The big problem of Elliott wave theory is the formation of complex correction patterns. This leads, for example, to the fact that after a long impulse wave and a subsequent flat, an upward movement does not necessarily have to follow. The transition can be another correction pattern. For example, an a-b-c correction pattern can consist of a flat + zigzag + triangle. Elliottwavers refer to such a pattern as “Double Three”. And there are several other complex patterns. I recommend not to deal with these complex patterns in trading practice. The stringing together of correction patterns is typical of long-running sideways markets. It takes time and energy to break down the complex patterns, and there is little to be gained from doing so. Experienced traders prefer to focus on other trading objects with simple wave patterns.
Concentration on the flat and the triangle
Flat and Triangle are easy to recognize. The two patterns also harmonize with the traditional chart technique. Therefore the patterns have a strong effect on all followers of technical analysis.
Grey-marked is a classic flat. It consists of the wave a (3-part), wave b (3-part) and wave C (5-part).
A good entry point for a long trade is to work with the channeling technique. For this purpose, a trend line is placed on the low points of wave a and wave c. The trend line above this is created as a parallel line. The support point is the high of wave b. The result is always a channel. As long as the price does not penetrate the upper trend line, the long signal is not yet complete.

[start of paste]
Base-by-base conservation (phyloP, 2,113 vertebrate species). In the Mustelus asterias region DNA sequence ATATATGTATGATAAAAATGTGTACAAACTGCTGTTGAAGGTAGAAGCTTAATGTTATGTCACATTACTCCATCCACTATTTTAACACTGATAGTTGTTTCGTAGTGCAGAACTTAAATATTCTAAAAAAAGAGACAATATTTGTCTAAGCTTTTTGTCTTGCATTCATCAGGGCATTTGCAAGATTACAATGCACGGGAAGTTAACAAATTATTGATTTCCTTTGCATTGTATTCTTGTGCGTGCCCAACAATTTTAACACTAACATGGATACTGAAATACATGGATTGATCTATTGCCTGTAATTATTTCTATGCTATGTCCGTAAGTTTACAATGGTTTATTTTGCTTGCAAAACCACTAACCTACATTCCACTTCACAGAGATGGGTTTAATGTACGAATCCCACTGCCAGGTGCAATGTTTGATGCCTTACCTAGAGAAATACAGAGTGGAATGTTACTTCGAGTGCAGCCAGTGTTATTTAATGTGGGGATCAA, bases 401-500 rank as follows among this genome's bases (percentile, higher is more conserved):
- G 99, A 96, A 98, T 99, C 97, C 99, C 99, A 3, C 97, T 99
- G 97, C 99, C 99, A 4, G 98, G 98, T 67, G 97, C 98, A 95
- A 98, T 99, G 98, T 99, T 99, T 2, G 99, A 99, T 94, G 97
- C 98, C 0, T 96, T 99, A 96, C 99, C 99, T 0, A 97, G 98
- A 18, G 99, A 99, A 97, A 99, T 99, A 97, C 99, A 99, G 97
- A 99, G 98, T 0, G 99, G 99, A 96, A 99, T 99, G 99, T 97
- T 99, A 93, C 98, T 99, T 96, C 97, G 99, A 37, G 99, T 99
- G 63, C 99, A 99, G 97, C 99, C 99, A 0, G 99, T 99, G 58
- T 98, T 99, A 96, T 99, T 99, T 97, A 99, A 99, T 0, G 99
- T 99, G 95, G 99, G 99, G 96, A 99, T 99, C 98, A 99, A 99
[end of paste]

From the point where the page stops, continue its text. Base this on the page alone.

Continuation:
Gray-marked is a bearish triangle. It is composed of 5 small sub-waves. With a triangle there is usually a subsequent dynamic movement. In this picture it is downwards in line with the trend.
The advantage of the Elliott waves
You can’t predict the future with Elliott waves. However, unlike most lagging indicators, Elliott waves are geared towards future price movements. One goal of wave counting should be to create different scenarios that allow you to react to the randomness of movements. In the examples above, there are good applications without having to go deeper into Elliott theory.